The second way that a universal citation database would promote fairer competition among publication venues is by providing a method for evaluating the significance of individual papers independent of the publication venue chosen. University faculty members are often critically concerned with the recognition that their work receives because of its importance to the evaluation of their academic careers. Because the significance of papers is often judged solely by the perceived quality of the venues in which they are published, this encourages a very conservative approach to choice of publication venues. By providing citation data as an independent means of demonstrating the significance of a particular work, a universal citation database has the potential to encourage authors to choose publication venues for other qualities.

And the implication was clear – academia could and should have initiated this. As I have implied elsewhere academia has sleepwalked past this opportunity and now generated a mass of unregulated bibliographic reference collections. Their quality and coverage is not transparent so I cannot judge them – other than to say that non-transparency has generally little value.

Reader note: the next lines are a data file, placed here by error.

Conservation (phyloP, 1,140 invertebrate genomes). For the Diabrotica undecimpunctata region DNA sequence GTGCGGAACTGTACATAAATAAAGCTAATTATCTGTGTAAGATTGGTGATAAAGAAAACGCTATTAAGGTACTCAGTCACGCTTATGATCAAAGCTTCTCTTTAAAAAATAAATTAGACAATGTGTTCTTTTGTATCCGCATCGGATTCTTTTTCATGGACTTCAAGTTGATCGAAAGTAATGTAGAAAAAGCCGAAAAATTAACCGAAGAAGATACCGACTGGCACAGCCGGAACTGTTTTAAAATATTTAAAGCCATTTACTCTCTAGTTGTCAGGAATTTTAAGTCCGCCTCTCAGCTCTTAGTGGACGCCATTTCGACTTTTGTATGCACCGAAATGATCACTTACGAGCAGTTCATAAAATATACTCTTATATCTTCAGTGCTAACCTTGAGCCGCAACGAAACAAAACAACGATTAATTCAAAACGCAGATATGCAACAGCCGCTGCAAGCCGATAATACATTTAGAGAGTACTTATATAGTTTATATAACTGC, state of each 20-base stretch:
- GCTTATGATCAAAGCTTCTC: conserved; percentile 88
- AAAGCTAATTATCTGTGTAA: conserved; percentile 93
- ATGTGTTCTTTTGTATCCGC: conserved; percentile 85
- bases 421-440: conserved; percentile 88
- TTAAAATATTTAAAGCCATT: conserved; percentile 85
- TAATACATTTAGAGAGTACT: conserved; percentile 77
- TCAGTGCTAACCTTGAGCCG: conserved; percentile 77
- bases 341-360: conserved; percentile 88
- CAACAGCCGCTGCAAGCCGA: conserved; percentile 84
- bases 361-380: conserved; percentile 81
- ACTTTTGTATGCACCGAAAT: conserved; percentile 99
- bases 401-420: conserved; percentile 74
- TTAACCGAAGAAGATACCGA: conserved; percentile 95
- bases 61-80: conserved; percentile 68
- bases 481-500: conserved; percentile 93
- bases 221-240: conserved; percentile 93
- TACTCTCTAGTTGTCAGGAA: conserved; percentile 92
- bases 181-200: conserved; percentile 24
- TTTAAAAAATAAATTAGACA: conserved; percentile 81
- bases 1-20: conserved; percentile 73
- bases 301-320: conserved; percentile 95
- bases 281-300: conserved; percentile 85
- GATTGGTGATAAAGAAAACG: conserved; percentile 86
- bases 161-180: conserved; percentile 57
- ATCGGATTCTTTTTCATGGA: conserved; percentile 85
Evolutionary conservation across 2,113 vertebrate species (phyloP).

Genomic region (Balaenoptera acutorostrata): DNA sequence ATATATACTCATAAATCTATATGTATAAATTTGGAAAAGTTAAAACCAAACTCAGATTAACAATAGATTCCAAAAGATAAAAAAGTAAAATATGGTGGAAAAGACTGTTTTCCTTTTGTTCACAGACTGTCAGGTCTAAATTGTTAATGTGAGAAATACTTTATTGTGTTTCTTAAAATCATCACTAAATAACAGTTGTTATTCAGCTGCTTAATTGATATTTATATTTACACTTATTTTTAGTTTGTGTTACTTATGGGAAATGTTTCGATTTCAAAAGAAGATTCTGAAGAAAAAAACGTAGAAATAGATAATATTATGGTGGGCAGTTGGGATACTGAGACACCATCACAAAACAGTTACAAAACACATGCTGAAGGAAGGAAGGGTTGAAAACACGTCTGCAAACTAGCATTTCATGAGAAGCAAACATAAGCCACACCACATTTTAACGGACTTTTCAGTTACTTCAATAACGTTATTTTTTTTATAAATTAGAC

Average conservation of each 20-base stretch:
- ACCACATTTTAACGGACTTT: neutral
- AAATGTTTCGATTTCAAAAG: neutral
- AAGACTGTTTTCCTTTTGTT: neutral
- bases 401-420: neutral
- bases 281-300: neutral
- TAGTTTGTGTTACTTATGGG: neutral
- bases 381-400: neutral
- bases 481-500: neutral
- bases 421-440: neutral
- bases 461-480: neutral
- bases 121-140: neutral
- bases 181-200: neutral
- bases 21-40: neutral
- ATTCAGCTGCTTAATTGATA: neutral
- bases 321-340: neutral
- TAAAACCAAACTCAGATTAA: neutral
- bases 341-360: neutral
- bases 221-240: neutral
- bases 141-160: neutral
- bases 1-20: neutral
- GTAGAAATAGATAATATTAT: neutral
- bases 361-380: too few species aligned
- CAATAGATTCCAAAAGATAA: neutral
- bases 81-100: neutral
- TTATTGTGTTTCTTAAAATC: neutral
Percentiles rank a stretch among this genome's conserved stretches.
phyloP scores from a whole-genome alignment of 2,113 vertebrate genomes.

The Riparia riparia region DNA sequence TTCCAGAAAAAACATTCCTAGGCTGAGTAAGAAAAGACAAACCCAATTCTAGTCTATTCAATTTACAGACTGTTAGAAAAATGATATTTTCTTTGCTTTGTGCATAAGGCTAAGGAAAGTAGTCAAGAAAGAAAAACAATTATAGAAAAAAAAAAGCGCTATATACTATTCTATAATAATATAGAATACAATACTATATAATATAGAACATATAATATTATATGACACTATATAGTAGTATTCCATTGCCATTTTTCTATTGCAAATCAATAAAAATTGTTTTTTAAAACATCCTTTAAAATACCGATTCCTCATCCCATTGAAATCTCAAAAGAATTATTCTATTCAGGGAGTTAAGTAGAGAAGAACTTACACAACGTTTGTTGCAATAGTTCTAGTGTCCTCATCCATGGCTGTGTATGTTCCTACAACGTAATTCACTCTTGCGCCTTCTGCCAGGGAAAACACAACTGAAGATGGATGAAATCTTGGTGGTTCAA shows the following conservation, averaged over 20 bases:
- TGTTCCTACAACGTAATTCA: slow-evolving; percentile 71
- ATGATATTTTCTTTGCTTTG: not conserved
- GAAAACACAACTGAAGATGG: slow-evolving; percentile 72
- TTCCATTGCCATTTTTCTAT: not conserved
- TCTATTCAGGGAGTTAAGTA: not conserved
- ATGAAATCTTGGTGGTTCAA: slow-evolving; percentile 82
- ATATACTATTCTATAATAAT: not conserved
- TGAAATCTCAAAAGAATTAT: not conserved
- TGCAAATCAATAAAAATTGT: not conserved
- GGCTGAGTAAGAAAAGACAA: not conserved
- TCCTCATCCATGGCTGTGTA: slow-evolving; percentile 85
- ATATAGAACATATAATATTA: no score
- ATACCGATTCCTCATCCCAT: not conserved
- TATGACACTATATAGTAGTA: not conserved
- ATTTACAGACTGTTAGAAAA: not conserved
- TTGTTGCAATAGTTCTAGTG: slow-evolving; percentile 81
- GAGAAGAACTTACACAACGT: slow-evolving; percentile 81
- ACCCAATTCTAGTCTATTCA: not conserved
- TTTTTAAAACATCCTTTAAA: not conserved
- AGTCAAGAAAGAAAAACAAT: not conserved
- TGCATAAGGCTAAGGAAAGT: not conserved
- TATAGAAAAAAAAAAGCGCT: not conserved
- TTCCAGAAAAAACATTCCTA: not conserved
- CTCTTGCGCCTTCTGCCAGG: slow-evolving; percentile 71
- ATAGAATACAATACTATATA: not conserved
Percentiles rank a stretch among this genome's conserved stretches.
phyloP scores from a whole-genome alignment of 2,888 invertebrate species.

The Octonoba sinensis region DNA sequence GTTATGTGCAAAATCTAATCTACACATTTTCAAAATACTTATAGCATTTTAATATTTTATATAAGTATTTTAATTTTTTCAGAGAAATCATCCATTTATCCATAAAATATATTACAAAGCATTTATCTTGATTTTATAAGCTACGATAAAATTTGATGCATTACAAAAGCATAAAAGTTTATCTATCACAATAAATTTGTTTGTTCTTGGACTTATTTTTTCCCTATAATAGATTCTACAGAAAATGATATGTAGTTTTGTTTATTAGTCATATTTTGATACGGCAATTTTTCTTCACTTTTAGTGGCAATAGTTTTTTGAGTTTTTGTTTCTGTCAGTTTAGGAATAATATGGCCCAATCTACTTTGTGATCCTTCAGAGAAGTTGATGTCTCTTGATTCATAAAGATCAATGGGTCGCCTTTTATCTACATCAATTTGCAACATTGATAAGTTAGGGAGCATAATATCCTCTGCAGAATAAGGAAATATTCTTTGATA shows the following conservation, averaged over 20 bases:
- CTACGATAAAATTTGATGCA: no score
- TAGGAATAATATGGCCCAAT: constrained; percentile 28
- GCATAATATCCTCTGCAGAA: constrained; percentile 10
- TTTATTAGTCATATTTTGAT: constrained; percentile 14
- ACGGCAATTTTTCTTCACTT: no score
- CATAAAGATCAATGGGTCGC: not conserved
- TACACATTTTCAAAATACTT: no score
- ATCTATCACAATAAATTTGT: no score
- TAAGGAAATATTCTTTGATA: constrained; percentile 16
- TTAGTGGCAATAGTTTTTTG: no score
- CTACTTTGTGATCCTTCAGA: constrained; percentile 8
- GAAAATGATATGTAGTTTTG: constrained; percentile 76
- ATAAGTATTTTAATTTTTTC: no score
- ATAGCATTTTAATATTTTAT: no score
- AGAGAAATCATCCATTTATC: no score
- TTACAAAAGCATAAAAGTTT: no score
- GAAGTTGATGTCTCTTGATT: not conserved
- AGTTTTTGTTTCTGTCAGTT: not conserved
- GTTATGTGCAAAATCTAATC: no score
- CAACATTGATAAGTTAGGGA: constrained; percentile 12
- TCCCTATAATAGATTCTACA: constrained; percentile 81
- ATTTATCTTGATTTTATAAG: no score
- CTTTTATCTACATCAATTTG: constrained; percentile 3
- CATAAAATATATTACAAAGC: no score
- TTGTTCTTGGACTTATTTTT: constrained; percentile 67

So – as in so much else – IF we created semantic publications, and IF we made them Open, many of the problems would be solved. We should use semantic bibliography (as we have developed in our Open Bibliography project). We should label that with sentiment to create true citations. These should be semantic and published Openly at time of first publication. This would solve most of our problems of bad data, missing data, control by unaccountable third parties, etc.